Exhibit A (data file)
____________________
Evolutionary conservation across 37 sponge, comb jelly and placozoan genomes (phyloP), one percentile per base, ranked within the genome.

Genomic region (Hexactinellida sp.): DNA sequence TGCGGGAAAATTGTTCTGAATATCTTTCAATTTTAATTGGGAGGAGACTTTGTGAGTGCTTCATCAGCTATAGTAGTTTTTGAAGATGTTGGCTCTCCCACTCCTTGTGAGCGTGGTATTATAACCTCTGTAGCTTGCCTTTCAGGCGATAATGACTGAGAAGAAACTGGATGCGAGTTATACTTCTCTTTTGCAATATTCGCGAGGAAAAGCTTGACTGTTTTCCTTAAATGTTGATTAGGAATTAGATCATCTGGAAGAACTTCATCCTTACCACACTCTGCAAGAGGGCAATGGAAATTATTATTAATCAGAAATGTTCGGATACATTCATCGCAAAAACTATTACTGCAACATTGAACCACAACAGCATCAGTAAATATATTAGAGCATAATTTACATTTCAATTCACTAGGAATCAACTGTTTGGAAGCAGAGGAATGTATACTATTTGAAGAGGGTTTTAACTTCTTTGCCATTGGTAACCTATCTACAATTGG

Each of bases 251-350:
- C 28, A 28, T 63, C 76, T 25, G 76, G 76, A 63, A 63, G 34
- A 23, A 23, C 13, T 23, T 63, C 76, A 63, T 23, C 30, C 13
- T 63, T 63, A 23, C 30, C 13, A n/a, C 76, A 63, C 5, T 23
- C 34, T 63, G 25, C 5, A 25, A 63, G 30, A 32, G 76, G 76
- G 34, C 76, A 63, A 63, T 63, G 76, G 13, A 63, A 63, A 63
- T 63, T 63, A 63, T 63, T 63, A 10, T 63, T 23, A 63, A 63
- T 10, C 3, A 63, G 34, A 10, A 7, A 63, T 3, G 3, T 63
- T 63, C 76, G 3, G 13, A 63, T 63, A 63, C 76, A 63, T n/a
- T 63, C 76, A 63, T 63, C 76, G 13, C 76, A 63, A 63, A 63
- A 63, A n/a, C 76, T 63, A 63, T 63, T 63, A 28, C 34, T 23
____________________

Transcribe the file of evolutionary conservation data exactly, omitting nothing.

Evolutionary conservation across 37 sponge, comb jelly and placozoan genomes (phyloP), one percentile per base, ranked within the genome.

Genomic region (Hexactinellida sp.): DNA sequence TGCGGGAAAATTGTTCTGAATATCTTTCAATTTTAATTGGGAGGAGACTTTGTGAGTGCTTCATCAGCTATAGTAGTTTTTGAAGATGTTGGCTCTCCCACTCCTTGTGAGCGTGGTATTATAACCTCTGTAGCTTGCCTTTCAGGCGATAATGACTGAGAAGAAACTGGATGCGAGTTATACTTCTCTTTTGCAATATTCGCGAGGAAAAGCTTGACTGTTTTCCTTAAATGTTGATTAGGAATTAGATCATCTGGAAGAACTTCATCCTTACCACACTCTGCAAGAGGGCAATGGAAATTATTATTAATCAGAAATGTTCGGATACATTCATCGCAAAAACTATTACTGCAACATTGAACCACAACAGCATCAGTAAATATATTAGAGCATAATTTACATTTCAATTCACTAGGAATCAACTGTTTGGAAGCAGAGGAATGTATACTATTTGAAGAGGGTTTTAACTTCTTTGCCATTGGTAACCTATCTACAATTGG

Each of bases 251-350:
- C 28, A 28, T 63, C 76, T 25, G 76, G 76, A 63, A 63, G 34
- A 23, A 23, C 13, T 23, T 63, C 76, A 63, T 23, C 30, C 13
- T 63, T 63, A 23, C 30, C 13, A n/a, C 76, A 63, C 5, T 23
- C 34, T 63, G 25, C 5, A 25, A 63, G 30, A 32, G 76, G 76
- G 34, C 76, A 63, A 63, T 63, G 76, G 13, A 63, A 63, A 63
- T 63, T 63, A 63, T 63, T 63, A 10, T 63, T 23, A 63, A 63
- T 10, C 3, A 63, G 34, A 10, A 7, A 63, T 3, G 3, T 63
- T 63, C 76, G 3, G 13, A 63, T 63, A 63, C 76, A 63, T n/a
- T 63, C 76, A 63, T 63, C 76, G 13, C 76, A 63, A 63, A 63
- A 63, A n/a, C 76, T 63, A 63, T 63, T 63, A 28, C 34, T 23